As an industry, we’re used to seeing conference speakers sharing their slides after an event. But this is a content type that you can also use on your site to showcase your expertise on a particular topic, and to provide advice or resources in a format that’s nice and easy for readers to digest – and to use themselves. Here’s a nice example from JESS3 – ten things CEOs need to know about design.
41. Email newsletter
Old-fashioned perhaps, but people do still read email newsletters if they feel they get value from them, and they can be a good way of highlighting and driving traffic to new content as and when it’s added to your website. Here’s a nice example I received last week from National Geographic, encouraging readers to visit the website to share their travel photos. They’ve even brought the email newsletter format right up to date by signing off with a hashtag – #letsexplore.
42. Ask the experts
One form of ego-bait is to ask experts for their opinions, thereby creating useful content as well as widening your reach, as in this Econsultancy post on content marketing in 2013. Other ego-bait methods are discussed below. Here’s another example – our very own Matthew Taylor talking about SEO over on the Copify blog.
43. Guest editor
Do you feel you need to inject a breath of fresh air into your blog or magazine site? A guest editor could be just the thing you’re looking for. The papers do it, and so do the Today Programme on Radio 4 and The Radio 2 Arts Show. So why not let an interesting person from your profession – or your company – take over your blog or social media account for a day? With plenty of prior promotion and social media to create a buzz around it, of course. As for the format, it’s up to you. For some inspiration, here’s the news that Snoop Dogg (sorry – Snoop Lion) was to guest edit on the Wall Street Journal’s Speakeasy blog…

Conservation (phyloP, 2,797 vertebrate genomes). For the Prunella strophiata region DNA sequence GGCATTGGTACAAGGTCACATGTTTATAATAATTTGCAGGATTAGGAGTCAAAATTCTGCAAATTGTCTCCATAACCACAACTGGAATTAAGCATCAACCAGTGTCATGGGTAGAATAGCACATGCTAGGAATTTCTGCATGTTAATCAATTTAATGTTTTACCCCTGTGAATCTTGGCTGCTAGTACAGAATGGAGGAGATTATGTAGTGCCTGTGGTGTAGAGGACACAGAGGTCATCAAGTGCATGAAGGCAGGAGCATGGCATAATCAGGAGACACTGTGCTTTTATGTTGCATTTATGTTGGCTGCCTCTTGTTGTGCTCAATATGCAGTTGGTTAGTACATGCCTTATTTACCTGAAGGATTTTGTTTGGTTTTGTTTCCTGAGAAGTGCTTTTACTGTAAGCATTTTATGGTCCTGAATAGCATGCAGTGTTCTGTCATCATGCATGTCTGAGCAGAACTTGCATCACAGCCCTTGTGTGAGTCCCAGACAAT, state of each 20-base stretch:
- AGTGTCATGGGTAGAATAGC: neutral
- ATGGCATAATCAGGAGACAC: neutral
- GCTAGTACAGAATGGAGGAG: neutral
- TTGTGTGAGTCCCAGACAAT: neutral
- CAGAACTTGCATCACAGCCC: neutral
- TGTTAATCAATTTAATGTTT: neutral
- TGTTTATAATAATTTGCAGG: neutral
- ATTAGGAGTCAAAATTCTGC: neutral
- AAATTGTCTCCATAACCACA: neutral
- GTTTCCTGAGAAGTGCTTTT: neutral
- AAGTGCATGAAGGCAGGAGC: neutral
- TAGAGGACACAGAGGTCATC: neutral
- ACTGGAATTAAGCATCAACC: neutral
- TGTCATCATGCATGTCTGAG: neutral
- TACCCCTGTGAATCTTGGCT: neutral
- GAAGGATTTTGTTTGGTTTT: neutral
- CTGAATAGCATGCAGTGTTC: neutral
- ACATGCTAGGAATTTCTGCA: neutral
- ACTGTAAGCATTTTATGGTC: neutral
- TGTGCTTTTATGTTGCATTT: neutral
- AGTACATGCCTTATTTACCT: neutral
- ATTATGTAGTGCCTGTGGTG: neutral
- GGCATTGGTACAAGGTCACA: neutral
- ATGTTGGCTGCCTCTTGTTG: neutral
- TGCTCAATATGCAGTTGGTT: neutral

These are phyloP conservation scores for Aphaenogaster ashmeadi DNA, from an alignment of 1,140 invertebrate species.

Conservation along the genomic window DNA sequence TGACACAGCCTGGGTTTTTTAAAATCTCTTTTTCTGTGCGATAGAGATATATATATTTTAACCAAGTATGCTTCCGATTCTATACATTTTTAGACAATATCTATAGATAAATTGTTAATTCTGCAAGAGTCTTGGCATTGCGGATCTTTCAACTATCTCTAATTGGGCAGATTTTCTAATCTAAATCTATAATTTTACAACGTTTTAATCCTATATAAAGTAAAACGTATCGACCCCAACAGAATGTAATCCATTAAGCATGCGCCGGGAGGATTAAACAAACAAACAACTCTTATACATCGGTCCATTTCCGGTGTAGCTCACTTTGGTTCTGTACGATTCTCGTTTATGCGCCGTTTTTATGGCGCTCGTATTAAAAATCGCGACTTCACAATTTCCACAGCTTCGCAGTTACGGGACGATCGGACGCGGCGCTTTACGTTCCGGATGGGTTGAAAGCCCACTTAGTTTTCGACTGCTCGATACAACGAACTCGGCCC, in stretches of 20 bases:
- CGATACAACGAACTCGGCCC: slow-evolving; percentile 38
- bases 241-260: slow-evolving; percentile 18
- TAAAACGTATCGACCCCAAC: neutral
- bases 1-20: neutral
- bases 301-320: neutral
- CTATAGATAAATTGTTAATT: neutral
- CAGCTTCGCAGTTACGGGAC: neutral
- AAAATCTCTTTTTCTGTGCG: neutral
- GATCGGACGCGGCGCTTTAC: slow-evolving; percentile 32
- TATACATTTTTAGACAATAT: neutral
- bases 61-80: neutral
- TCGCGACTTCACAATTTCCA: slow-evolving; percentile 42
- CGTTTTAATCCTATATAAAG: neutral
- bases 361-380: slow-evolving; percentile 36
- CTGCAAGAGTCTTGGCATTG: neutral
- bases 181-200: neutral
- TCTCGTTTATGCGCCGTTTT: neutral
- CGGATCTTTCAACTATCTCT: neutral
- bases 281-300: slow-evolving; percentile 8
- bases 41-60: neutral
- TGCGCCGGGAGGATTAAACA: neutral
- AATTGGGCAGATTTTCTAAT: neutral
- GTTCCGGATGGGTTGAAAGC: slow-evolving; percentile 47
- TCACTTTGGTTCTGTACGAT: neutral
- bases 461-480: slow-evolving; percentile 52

44. Digital Christmas card
It’s the season of giving and sharing, so what better time to put out a great bit of content than the run-up to Christmas? With many companies now more conscious of their impact on the planet’s resources, it’s becoming increasingly popular to do online versions of Christmas cards rather than wasting trees. I’m not talking about those naff e-cards that there was a craze for about a decade ago. A great example is the Torchbox Christmas Choir, which featured each member of the team singing a different note, and allowed users to make up their own tune by clicking on each person, or to play pre-recorded ones. The Knightrider theme was one, prompting a tweet from none other than Mr. Hasselhoff himself. Also on the festive theme, perhaps you could try an advent calendar, revealing exclusive offers, entertaining images or mind-blowing facts behind each door.
45. Dummies’ guides